New York knows where your license plate goes

Traffic heads east on Interstate 490 near Alexander Street in Rochester. Anytime you are on the road, there’s a chance the license plate on your vehicle could be photographed and saved in a police database.
  • New York law enforcement agencies have compiled databases holding tens of millions of license plate reader records.
  • Each record shows the time and place that a particular vehicle was captured by a police license plate camera.
  • Though records are meant for law enforcement use%2C most of them show the location of vehicles driven by citizens who aren%27t suspected of any crime or infraction.
  • In a crime-fighting tactic that sets civil libertarians’ teeth on edge, police in Monroe County and other urban counties across New York state are collecting and archiving tens of millions of records that track vehicle movement. The records are stored in a series of loosely connected secure computer servers, accessible directly or indirectly by police from one end of New York to the other and by federal Homeland Security officials. Each of the records, which are gathered by license plate cameras mounted on police cars or at fixed locations, includes a photograph and the time and place that a particular vehicle was imaged. Strung together, the records can paint a picture of where a person has traveled — whether to the scene of a crime, a doctor’s office or to church.

    The system can instantly alert patrol officers of a “hit” on a stolen car or, more often, a vehicle whose registration has lapsed and is ripe for ticketing. Stored records also can be accessed later as part of criminal investigations.

    Records used for those purposes, though, constitute only a small fraction of all the data being saved. The vast majority of the vehicles tracked in the license-plate data were driven not by scofflaws or criminals but by innocent citizens who happen to be photographed driving to work or while running errands.

    And least nine of New York’s most populous counties — Monroe, Erie, Onondaga, Albany, Broome, Westchester, Suffolk and Nassau — are now engaged in long-term storage of these records.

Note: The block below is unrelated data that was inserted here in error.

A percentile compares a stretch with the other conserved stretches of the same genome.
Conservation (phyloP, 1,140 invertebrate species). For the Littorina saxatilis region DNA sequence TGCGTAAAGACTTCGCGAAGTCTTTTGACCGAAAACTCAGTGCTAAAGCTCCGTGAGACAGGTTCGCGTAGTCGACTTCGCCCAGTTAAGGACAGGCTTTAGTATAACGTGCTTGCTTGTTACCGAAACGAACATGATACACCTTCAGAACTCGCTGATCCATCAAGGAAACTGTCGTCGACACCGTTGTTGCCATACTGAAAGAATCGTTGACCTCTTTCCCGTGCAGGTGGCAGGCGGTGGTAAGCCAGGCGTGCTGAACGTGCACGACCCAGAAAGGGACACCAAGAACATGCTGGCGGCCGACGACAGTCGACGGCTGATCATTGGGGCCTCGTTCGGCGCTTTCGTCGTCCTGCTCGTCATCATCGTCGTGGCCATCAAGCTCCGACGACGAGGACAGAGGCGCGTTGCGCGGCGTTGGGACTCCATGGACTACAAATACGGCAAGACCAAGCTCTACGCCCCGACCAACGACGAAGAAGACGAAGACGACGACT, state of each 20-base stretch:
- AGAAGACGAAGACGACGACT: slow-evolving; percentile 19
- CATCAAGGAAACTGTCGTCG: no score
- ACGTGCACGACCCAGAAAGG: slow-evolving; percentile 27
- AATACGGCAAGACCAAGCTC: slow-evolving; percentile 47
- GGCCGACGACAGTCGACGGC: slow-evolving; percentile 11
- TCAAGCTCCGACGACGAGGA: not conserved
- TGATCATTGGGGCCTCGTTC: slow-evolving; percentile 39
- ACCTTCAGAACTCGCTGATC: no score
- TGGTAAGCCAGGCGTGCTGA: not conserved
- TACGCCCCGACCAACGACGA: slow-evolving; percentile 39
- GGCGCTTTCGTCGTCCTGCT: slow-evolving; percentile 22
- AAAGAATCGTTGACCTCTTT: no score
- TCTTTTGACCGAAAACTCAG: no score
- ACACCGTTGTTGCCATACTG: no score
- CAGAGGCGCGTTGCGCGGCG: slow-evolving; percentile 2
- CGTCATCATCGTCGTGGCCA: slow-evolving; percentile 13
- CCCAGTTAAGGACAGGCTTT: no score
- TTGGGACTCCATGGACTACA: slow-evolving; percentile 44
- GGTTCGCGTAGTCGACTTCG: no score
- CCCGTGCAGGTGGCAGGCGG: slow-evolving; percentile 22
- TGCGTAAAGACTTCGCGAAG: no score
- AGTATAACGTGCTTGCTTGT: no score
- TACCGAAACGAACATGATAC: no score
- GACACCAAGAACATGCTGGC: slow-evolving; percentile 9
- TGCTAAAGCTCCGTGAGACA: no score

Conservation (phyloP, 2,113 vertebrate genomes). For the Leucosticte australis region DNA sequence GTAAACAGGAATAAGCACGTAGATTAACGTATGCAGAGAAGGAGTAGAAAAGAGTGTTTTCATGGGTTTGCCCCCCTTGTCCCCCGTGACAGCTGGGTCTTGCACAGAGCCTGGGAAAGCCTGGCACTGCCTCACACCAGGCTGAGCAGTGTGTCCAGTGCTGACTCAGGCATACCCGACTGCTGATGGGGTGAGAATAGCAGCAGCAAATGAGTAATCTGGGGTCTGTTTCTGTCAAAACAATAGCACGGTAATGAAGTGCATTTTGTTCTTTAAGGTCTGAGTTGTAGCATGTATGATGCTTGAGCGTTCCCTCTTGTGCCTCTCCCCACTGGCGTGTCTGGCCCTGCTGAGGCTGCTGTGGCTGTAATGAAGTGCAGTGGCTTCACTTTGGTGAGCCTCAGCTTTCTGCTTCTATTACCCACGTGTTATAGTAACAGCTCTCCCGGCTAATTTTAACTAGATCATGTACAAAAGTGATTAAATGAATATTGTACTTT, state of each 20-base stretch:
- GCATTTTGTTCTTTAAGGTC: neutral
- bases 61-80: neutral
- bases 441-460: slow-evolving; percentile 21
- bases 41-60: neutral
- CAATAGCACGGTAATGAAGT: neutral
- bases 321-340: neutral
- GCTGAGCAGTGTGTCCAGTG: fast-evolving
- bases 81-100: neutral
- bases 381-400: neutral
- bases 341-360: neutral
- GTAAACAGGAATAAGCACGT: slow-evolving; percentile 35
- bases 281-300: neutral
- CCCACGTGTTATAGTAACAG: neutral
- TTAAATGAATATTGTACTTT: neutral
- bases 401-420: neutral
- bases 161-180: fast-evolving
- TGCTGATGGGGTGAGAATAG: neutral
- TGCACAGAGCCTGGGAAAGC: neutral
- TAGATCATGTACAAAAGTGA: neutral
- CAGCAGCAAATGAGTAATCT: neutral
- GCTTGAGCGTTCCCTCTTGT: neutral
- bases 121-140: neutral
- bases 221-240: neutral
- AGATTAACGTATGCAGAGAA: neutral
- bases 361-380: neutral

The purpose is to allow investigators to go back in time and track where a criminal suspect spent his time or look for witnesses who might have been driving near the scene of a crime. Not knowing which records might be useful, authorities are choosing to keep them all.

    In Monroe, Albany and Westchester counties, as well as in New York City, the policy is to keep all license-plate records accessible for five years. The New York State Police also retain records for five years. Erie and Onondaga counties plan to keep them for a year.

    At least some of the records will be kept indefinitely beyond those designated periods, available with approval from a judge or district attorney.

    Advocates of license-plate readers say stored data helps investigators who need to hunt for evidence of criminal patterns or associations.

    “There are privacy concerns and there are legitimate public safety concerns. In every occasion it’s important to look at those and find a balance,” said Michael Green, executive deputy director of the state Division of Criminal Justice Services, which has paid for equipment to store the records and encourages its use. “If you look at the public safety side, they are another tool that have allowed them to solve significant cases — murders, rapes.”.

    How often use of these records help solve crimes after the fact is not clear. Several police officials told the Democrat and Chronicle they don’t keep track.

    Kaelyn Rich, director of the Genesee Valley chapter of the New York Civil Liberties Union, said long-term police storage of information about vehicular movement makes it “a tool for mass surveillance and mass location tracking.

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    “It can be a reasonably useful technology. The problem is they’re storing records that are not hits. They’re keeping these millions of other records on everyday people going about their business,” Rich said. “In the United States, it’s a core principle that the government does not invade people’s privacy and they do not collect information on people in case they do something wrong.”.

    New York law is silent on license-plate readers and record retention.

    Analogous to NSA tactic.

    In many ways, the license-plate record situation is analogous to the National Security Agency’s capture of domestic cellphone and email records.

    When made public last year by former NSA contractor Edward Snowden, some defended the tactic by arguing that people who have nothing to hide shouldn’t mind the government data collection. But the anti-terrorism program raised the hackles of other Americans not for what the government was doing with the records, but what it could do.

    It is not possible to determine exactly how many license-plate records are being stored by New York law enforcement agencies, and under what terms. Though they function in unison, the county-based systems are locally run and details can be elusive.

    One local detail was available, though: As of Wednesday morning, Monroe County had 3,765,555 license-plate records in storage, county officials said. The records can increase by several thousand or more per day.